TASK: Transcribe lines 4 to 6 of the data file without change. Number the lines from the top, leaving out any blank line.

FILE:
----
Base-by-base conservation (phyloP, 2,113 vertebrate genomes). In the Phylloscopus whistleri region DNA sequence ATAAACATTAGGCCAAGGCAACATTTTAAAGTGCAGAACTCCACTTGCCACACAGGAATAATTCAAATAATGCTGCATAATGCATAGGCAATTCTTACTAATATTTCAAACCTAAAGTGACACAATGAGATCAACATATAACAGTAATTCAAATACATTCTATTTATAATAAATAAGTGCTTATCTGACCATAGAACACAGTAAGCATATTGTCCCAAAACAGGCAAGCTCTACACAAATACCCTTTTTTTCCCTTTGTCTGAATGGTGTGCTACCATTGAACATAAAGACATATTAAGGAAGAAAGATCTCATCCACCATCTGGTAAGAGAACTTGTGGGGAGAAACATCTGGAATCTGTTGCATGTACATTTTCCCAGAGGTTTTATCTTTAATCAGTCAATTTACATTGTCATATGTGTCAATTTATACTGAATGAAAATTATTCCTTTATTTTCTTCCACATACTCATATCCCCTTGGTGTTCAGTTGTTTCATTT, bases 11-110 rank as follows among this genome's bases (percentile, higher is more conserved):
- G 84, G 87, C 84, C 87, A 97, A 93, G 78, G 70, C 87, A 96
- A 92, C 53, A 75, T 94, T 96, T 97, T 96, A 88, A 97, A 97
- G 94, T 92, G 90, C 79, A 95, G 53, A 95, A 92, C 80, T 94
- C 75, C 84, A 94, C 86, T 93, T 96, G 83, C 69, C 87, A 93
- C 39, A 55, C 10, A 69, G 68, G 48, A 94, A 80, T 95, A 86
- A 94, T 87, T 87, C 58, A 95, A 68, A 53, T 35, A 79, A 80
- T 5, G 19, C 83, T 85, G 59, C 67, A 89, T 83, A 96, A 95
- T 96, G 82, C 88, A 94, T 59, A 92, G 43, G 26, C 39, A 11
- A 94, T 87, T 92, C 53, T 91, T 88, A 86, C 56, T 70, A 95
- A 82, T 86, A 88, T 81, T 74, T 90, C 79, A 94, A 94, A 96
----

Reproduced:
- G 94, T 92, G 90, C 79, A 95, G 53, A 95, A 92, C 80, T 94
- C 75, C 84, A 94, C 86, T 93, T 96, G 83, C 69, C 87, A 93
- C 39, A 55, C 10, A 69, G 68, G 48, A 94, A 80, T 95, A 86